Let your food be your medicine, and your medicine be your food. ...Hippocrates
Contemporary Western diet is rich in omega-6 fatty acids and deficient in omega-3 fatty acids. This tilted balance may be in favor of diseases. Research shows that the higher the ratio of omega-6 fatty acids to omega-3 fatty acids in platelet phospholipids, the higher is the death rate from cardiovascular disease. Due to increased intake of omega-6 fatty acids, eicosanoid metabolic products from AA, specifically prostaglandins, thromoxanes, leukotrienes, hydroxy fatty acids, and lipoxins, are formed in larger quantities than those from omega-3 fatty acids. If eicosanoids are formed in large amounts, they lead to the formation of thrombi and atheromas: the development of allergic and inflammatory disorders, particularly in susceptible people.
Studies have also shown that deficiency of omega-3 fatty acids brings about metabolic disorders. It is indicated that as the ratio of omega-6 fatty acids to omega-3 fatty acids increases, the prevalence of type 2 diabetes also increases.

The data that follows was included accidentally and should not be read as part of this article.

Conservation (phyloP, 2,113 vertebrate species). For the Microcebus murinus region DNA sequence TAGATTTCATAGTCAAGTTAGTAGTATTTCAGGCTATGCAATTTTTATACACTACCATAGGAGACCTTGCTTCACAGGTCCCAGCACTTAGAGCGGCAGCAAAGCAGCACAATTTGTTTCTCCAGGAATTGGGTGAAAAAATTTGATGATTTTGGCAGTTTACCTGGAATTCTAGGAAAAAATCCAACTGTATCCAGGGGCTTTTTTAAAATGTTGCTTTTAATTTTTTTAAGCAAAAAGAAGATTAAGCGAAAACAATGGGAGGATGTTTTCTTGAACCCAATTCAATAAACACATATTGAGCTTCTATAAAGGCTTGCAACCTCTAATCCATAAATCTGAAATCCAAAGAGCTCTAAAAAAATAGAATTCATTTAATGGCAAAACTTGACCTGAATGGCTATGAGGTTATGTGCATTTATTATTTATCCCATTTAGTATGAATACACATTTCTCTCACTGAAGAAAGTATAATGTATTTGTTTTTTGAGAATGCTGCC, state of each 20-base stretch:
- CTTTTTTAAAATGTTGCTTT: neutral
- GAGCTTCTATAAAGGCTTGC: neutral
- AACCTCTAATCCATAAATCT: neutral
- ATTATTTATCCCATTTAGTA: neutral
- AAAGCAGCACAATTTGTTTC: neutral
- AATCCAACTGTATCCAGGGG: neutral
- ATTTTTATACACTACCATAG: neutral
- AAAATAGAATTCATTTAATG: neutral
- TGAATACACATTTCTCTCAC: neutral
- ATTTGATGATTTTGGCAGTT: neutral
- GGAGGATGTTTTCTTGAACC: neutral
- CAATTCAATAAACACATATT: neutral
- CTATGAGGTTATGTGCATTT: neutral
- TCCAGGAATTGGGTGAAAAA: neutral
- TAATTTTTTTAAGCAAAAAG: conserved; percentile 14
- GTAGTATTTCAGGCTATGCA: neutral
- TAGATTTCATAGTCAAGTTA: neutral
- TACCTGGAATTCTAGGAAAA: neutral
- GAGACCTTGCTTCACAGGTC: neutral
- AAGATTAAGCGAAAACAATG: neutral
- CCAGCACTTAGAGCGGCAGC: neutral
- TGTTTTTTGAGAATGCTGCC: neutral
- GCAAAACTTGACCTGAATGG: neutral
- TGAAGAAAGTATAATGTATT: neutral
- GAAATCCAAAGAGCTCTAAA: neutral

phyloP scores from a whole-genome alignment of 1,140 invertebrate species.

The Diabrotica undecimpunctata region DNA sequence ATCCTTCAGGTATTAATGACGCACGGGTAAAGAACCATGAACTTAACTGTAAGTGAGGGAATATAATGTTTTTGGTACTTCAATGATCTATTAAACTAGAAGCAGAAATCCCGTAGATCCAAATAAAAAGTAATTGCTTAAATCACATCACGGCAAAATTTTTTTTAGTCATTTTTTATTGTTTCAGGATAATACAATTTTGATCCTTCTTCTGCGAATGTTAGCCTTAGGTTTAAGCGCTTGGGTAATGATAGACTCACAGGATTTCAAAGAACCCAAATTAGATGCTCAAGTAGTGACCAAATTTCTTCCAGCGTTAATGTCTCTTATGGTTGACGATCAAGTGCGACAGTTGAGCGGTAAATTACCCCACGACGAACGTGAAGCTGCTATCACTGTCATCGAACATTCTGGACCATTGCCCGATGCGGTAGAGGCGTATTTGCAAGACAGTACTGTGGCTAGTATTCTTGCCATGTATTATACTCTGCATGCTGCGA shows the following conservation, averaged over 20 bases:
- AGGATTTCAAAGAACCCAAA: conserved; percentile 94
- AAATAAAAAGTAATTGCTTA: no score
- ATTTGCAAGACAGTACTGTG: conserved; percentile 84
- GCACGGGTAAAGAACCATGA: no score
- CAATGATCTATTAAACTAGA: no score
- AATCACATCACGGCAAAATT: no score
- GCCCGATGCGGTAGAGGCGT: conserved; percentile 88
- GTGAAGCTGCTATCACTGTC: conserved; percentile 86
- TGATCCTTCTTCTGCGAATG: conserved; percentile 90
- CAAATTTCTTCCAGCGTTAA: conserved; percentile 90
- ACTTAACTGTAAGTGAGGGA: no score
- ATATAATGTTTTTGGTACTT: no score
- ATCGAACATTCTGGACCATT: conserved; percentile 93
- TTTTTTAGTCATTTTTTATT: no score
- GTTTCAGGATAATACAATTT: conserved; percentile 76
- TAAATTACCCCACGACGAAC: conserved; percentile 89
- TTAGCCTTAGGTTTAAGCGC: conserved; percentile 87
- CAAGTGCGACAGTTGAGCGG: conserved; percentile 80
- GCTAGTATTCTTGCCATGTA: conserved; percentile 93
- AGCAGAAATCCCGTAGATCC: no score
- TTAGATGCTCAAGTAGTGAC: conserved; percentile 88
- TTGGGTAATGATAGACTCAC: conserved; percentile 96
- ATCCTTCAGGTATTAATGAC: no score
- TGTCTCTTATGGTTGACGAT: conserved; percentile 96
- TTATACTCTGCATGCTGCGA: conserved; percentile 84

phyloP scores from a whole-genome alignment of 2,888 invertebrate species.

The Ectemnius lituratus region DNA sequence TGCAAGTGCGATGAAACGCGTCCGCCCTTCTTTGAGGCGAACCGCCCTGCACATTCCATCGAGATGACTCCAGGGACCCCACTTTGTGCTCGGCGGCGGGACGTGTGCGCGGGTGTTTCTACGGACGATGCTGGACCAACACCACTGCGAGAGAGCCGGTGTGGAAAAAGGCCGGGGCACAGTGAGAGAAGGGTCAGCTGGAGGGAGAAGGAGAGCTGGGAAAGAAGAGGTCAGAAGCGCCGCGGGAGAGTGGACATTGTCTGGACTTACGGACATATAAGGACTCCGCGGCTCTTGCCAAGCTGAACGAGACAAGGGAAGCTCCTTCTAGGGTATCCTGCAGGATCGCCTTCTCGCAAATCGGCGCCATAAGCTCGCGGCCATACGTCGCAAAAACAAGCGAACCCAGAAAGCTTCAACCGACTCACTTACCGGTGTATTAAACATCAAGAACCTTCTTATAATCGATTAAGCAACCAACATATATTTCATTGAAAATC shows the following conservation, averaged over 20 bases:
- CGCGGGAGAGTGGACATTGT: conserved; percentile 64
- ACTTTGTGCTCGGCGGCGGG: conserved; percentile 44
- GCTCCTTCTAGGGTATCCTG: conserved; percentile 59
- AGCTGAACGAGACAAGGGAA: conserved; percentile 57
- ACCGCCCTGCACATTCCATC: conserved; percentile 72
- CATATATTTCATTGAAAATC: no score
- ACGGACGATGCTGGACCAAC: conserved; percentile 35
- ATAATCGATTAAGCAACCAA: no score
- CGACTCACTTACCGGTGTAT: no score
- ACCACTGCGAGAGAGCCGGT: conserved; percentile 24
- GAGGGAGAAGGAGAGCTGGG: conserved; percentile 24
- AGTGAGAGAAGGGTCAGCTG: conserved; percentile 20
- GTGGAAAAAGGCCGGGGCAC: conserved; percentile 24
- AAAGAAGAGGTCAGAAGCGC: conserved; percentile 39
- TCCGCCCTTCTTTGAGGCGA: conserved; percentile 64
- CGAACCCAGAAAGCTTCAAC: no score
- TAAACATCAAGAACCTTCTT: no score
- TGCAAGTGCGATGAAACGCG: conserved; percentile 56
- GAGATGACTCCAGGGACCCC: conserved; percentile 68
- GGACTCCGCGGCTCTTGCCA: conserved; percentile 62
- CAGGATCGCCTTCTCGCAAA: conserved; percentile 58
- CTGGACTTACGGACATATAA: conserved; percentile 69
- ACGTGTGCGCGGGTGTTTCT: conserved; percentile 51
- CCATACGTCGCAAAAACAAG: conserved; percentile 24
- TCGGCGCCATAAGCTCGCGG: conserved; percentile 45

Oily fish and seafood are rich source of omega-3 fatty acids (EPA and DHA) that the brain needs. ALA, the parent essential fatty acid of omega-3 series, is found in dark green leafy vegetables and certain nuts and seeds, but levels of both ALA and the more important omega-3 highly unsaturated fatty acids (HUFA) tends to be very low in many modern diets.
Various enzymes and hormones play role in balancing the reservoir of fatty acids. Studies have shown that males are particularly vulnerable to highly unsaturated fatty acids (HUFA) deficiency. This also explains why males are largely affected by dyspraxia and other related disorders. In females, oestrogen helps to conserve to highly unsaturated fatty acids (HUFA) under conditions of dietary deprivation, while in males testosterone can inhibit highly unsaturated fatty acids (HUFA) synthesis.
Highly unsaturated fatty acids (HUFA) deficiency can also be caused by inefficiency of the enzymes responsible for recycling them. Highly unsaturated fatty acids (HUFA) are replaced and recycled during remodeling of cell membranes and in the chemical cascades triggered by normal cell signaling processes. Enzymes from a group known as phospholipase A2 (PLA2) help remove highly unsaturated fatty acids (HUFA) from membrane phospholipids creating free fatty acids, which are vulnerable to destruction by oxidation. There is scientific evidence for both excessive highly unsaturated fatty acids (HUFA) breakdown and recycling problems in disorders such as dyspraxia.